The impressive amount of technology baked into the Mozzie hoverboard reminds me that this sort of device wouldn't have even been feasible 20 years ago. Compact motors and battery make it go, while sensors help keep it stable and let me control how it moves. To tweak its settings, it connects to a smartphone app.
But that doesn't mean I enjoy riding the Mozzie hoverboard, or any other hoverboard for that matter. I'll rant on that more, but let's consider this hoverboard's attributes.
Mozzie maker Cutting Edge Products is one of a few companies reviving the idea of the hoverboard after so many burst into flame a couple of years ago. This new batch, including the Mozzie hoverboard, complies with UL 2272, a standard designed to ensure fire safety.
Following the traditional hoverboard concept, the Mozzie is basically a plank with wheels at both ends. You ride it by standing on the plank, feet apart. Tipping your feet forward or back gets the Mozzie going, while shifting your weight to one side of the other makes it turn.
With the Mozzie, the "plank" houses two 350-watt motors, a 106 watt-hour lithium-phosphate battery, sensors, lights and even Bluetooth speakers. Unlike the older, unsafe hoverboards, Mozzie doesn't have a swivel in the middle of its plank. Its internal sensors are smart enough to figure out when your weight shifts on one side or the other.
After charging it up, I find that riding the Mozzie is straightforward. Push the power button in its center, stand on the rubber footpads, tip my feet forward a little and I'm heading down the sidewalk. It feels a little precarious, but I find bending my knees helps my feeling of stability.
Tipping one foot forward, or just leaning, makes Mozzie turn. It takes a few minutes to get used to it, but it works well. Given more time to practice, I imagine I'd be doing snowboard-like sweeping turns with ease.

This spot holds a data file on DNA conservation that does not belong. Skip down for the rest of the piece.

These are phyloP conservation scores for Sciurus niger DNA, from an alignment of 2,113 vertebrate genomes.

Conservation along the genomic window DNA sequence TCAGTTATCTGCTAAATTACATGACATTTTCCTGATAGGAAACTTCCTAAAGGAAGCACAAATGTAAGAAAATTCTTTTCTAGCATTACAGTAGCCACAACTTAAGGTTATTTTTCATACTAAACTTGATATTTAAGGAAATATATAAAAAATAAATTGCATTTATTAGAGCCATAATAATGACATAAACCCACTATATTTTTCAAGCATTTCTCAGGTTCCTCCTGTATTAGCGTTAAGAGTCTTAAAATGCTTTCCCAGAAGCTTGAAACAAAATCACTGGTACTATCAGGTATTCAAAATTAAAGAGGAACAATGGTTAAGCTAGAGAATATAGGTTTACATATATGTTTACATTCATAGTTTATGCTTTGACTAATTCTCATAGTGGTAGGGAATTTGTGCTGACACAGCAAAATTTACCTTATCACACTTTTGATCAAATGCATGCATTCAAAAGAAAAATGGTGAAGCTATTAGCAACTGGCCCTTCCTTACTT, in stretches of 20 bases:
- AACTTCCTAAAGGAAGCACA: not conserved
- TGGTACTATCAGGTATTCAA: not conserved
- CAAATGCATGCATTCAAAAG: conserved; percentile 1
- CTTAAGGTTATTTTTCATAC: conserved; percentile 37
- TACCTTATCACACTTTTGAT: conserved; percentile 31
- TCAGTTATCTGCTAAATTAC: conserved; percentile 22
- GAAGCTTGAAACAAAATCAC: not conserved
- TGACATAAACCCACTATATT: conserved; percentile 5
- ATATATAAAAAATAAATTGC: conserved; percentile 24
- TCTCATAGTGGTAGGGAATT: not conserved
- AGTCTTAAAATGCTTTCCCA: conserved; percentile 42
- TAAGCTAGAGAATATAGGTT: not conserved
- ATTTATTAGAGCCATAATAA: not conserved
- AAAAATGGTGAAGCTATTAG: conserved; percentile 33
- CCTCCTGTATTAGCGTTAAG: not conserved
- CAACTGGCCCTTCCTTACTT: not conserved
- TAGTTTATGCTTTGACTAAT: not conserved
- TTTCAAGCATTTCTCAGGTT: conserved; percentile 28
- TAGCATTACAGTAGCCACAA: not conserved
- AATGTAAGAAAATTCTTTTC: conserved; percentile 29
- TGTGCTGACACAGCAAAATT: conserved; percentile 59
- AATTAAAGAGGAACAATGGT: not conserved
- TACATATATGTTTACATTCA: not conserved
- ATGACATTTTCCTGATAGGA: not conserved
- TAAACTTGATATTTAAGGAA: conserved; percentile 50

Hard rubber tires make the ride rough on my knees when I take th Mozzie onto pavement, and I know I would give up long before reaching its 8- to 10-mile range. However, the wheels are big enough to ride over typical sidewalk cracks without a sudden stop.
Mozzie's handles on either side of the plank, with rubberized grips, should make it convenient to take on public transit, but at 26 pounds, it's a lot to carry around. If I were to walk through subway stations with it, I'd certainly be developing my upper body strength, making up for the lack of walking the board lets me get away with.
Using the Mozzie Android app on a smartphone, I adjust the ride sensitivity and top speed, setting everything for maximum safety. I can also change the color of the front and rear lights with the app, although the concept of front and rear on the Mozzie seems fungible, based on the direction you happen to be traveling. A spokesman tells me that an iOS app for the Mozzie is on the way.
Maybe it's theI'm using to test the app, but the Bluetooth connection to the Mozzie drops in and out.
Along with adjusting settings with the app, I can also play music from the smartphone through the Mozzie's Bluetooth connection, and its built-in speakers are loud. I can think of a few events where it might be fun to roll down the street, blasting music while running the Mozzie's light show. But I wouldn't want to do it on my regular commute, before folks on the sidewalk around me have had their coffee.
One pleasant surprise is the Mozzie's price. At $549 it seems inexpensive for such a robust rideable. It costs significantly less than thethat came out recently.
Despite the low price and solid feature-set, I won't be riding Mozzie for my first-mile or last-mile commute. While standing on the hoverboard, I can't help but feel there's a faceplant in my future. The lateral axis of the wheels and board means no real forward stability, so that any sudden stops will result in a quick introduction to the pavement. Give me a scooter, skateboard or bicycle, with comfortable longitudinal stability.
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